Mount Alvernia Hospital’s head of nutrition and dietetics, Sarah Sinaram, recommends such toppings, or none at all, as well as low-caffeine teas when ordering bubble tea.
“White pearls would definitely be a lower-sugar option … I like to have things that are paired with vitamins, minerals and dietary fibre — so when you have your bubble tea, at least you have some nutrients,” she said.
“A lower-caffeine option would be things like our green tea, our oolong tea, and now we even have alisan, which is a type of oolong, and earl grey tea options.”
Otherwise she recommends low-fat or skim milk.
What many bubble tea fans love, however, is the chewy texture of tapioca pearls, which the aforementioned variants lack.
This is why Holista thinks it has the healthier answer, with the pearls but “about 60 per cent less sugar” in its bubble tea than conventional bubble teas.
“We’ve done the taste test several times,” said Rajen. “We work with a company that has the exclusive franchise for the Taiwanese bubble tea, so they know that game very well, and they’ve been very happy with what they’ve seen.
“And we want to work with them to bring (the sugar) down even further, without sacrificing … the aroma, the look and the feel.”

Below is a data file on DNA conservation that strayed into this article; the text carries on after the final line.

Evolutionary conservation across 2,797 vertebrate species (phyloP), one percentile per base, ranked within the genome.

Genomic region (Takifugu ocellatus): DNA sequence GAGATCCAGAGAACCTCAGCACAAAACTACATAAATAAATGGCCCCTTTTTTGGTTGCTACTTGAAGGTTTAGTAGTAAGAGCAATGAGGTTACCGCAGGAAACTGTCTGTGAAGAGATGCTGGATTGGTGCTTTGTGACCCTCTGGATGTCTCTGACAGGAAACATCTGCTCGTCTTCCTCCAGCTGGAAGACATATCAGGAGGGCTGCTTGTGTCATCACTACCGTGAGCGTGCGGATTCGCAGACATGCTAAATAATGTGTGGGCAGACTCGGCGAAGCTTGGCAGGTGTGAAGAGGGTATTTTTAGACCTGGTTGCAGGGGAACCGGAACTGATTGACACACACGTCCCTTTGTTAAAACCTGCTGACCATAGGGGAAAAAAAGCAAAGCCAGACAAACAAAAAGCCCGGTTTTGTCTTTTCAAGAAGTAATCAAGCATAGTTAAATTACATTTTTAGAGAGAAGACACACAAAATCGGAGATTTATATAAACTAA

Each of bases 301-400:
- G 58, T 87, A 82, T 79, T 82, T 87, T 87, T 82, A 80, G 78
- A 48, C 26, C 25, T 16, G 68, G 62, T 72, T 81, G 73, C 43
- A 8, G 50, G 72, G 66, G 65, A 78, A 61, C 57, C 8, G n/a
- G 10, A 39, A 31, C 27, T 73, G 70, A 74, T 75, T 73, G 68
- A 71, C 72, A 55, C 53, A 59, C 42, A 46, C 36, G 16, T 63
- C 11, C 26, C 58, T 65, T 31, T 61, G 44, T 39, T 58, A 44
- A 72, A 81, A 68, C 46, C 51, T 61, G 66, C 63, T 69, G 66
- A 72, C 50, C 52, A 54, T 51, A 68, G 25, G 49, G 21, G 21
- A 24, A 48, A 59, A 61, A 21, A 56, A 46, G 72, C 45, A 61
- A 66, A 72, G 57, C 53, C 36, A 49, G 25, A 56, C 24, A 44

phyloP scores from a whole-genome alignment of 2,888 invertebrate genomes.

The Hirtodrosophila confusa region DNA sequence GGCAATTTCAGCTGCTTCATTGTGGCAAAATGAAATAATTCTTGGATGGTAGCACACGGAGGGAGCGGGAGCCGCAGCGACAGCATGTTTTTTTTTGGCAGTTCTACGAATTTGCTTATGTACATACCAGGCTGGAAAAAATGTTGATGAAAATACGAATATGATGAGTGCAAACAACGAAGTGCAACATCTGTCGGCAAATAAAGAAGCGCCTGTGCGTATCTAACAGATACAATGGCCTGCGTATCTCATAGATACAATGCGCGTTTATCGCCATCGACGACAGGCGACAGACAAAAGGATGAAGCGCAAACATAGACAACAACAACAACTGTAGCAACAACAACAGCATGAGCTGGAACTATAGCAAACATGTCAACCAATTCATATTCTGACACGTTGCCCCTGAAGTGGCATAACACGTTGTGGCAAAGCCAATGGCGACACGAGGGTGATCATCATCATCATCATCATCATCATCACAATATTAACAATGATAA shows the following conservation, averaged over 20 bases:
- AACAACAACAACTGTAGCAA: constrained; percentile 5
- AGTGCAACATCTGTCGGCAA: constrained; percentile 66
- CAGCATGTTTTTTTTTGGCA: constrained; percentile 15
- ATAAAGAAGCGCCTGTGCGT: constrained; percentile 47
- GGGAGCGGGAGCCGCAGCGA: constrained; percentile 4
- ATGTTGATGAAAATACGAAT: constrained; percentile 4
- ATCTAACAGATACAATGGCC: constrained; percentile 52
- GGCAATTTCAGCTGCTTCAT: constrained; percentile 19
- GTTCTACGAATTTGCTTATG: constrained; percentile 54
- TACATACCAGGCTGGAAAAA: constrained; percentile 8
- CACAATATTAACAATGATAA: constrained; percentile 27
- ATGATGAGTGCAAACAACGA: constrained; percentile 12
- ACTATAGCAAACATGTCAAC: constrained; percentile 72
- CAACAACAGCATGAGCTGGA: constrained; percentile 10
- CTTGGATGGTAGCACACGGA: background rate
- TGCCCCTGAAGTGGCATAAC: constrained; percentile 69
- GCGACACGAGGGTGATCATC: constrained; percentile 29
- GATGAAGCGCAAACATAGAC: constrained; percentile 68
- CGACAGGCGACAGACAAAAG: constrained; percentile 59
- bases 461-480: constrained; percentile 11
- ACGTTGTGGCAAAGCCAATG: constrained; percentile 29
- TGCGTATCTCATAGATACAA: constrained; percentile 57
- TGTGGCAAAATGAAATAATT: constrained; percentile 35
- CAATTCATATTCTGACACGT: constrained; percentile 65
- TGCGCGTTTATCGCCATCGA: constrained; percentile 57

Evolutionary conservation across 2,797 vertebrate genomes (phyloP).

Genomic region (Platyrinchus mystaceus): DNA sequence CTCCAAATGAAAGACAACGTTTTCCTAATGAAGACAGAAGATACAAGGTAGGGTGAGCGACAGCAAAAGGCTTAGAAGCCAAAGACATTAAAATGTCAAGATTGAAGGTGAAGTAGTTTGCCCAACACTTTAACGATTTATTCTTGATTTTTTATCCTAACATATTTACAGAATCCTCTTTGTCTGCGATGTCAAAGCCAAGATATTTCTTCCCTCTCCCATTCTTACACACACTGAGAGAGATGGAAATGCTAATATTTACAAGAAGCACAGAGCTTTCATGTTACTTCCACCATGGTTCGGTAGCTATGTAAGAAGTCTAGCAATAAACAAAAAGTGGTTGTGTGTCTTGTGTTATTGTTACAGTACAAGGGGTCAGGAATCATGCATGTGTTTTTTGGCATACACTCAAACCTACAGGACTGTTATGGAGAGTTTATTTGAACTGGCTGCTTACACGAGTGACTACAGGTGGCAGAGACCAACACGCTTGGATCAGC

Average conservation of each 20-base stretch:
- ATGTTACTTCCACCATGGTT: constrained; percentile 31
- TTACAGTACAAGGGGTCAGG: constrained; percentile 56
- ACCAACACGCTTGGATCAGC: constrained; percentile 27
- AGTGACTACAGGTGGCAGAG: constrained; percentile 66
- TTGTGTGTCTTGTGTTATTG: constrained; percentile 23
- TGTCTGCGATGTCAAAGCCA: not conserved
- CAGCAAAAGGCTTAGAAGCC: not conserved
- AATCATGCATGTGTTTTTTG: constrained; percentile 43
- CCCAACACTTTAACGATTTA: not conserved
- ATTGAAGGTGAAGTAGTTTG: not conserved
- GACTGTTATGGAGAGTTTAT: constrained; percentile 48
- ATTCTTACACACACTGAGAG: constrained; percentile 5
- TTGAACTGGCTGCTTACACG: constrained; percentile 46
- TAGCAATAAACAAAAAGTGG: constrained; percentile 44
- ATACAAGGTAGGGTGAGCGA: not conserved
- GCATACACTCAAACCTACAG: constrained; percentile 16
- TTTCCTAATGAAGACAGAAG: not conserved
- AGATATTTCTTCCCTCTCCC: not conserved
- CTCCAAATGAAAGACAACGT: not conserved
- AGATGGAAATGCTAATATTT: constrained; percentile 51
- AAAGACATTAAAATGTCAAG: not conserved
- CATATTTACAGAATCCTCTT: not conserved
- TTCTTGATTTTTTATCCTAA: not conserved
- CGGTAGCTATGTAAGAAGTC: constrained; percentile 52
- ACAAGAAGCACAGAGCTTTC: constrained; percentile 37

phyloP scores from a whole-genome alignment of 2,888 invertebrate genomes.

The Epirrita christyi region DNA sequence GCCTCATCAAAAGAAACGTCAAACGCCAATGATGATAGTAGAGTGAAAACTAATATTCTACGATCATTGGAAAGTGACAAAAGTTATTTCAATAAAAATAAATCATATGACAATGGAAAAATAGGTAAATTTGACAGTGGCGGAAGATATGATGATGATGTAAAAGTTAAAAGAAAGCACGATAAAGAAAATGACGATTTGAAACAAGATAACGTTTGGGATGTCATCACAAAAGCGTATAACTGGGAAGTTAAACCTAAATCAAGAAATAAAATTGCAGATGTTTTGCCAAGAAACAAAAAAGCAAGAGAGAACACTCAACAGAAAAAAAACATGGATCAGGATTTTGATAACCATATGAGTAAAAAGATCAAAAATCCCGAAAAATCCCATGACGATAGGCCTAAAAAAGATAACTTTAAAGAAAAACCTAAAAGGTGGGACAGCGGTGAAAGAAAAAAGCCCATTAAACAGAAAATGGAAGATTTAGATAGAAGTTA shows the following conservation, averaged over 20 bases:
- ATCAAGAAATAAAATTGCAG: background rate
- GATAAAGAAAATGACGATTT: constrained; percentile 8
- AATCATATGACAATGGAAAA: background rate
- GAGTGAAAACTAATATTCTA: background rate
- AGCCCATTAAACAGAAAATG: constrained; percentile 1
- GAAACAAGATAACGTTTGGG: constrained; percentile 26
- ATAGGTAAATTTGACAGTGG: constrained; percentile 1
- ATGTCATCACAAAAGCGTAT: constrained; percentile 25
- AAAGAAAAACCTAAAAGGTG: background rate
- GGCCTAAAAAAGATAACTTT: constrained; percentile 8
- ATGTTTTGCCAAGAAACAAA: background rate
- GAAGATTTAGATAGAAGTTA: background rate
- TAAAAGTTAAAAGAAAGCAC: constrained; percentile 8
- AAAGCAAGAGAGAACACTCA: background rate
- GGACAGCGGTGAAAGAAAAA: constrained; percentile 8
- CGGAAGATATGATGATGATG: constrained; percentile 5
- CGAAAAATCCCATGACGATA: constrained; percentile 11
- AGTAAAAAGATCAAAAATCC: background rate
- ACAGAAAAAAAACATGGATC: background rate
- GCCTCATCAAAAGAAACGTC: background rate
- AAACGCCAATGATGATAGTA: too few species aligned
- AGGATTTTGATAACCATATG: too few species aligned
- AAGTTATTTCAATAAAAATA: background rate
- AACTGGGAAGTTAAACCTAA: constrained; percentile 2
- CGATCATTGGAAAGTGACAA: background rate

This new bubble tea may be in Singapore within six to nine months, he envisaged. But one drawback may be its price: A cup may cost “between 15 and 20 per cent more” than current prices.
An alternative to bubble tea itself — but still sweet — is yoghurt drink, as marketed by Yomie’s Rice x Yogurt, for example.
Besides milk tea being replaced by yoghurt, the pearls are replaced by toppings such as fresh fruits and “some superfoods like dates and purple rice”, cited marketing manager Heme Ching.
“We use purple rice to create that kind of chewiness,” she said. “Once the raw purple rice is cooked, it’ll give you a … glutinous rice kind of texture — a bit sticky.
“There’s a lot of antioxidants … It’s kind of like a more wholegrain food.”
Change, however, may take time.
WATCH: The full episode, part two — In search of healthier bubble tea (22:19)
Yomie’s Rice x Yogurt was launched in Singapore at the end of 2019. And it is up against “not just a drink” but a “lifestyle”, social media influencer Daniel Ang of Daniel’s Food Diary said in describing bubble tea.
“It’s a drink that makes you feel hip,” he added, citing collaborations between bubble tea brands and fashion, ice-cream or other lifestyle brands.
So the addiction to the drink is not just about the sugar or the stuff inside — and the quest for healthier bubble tea continues.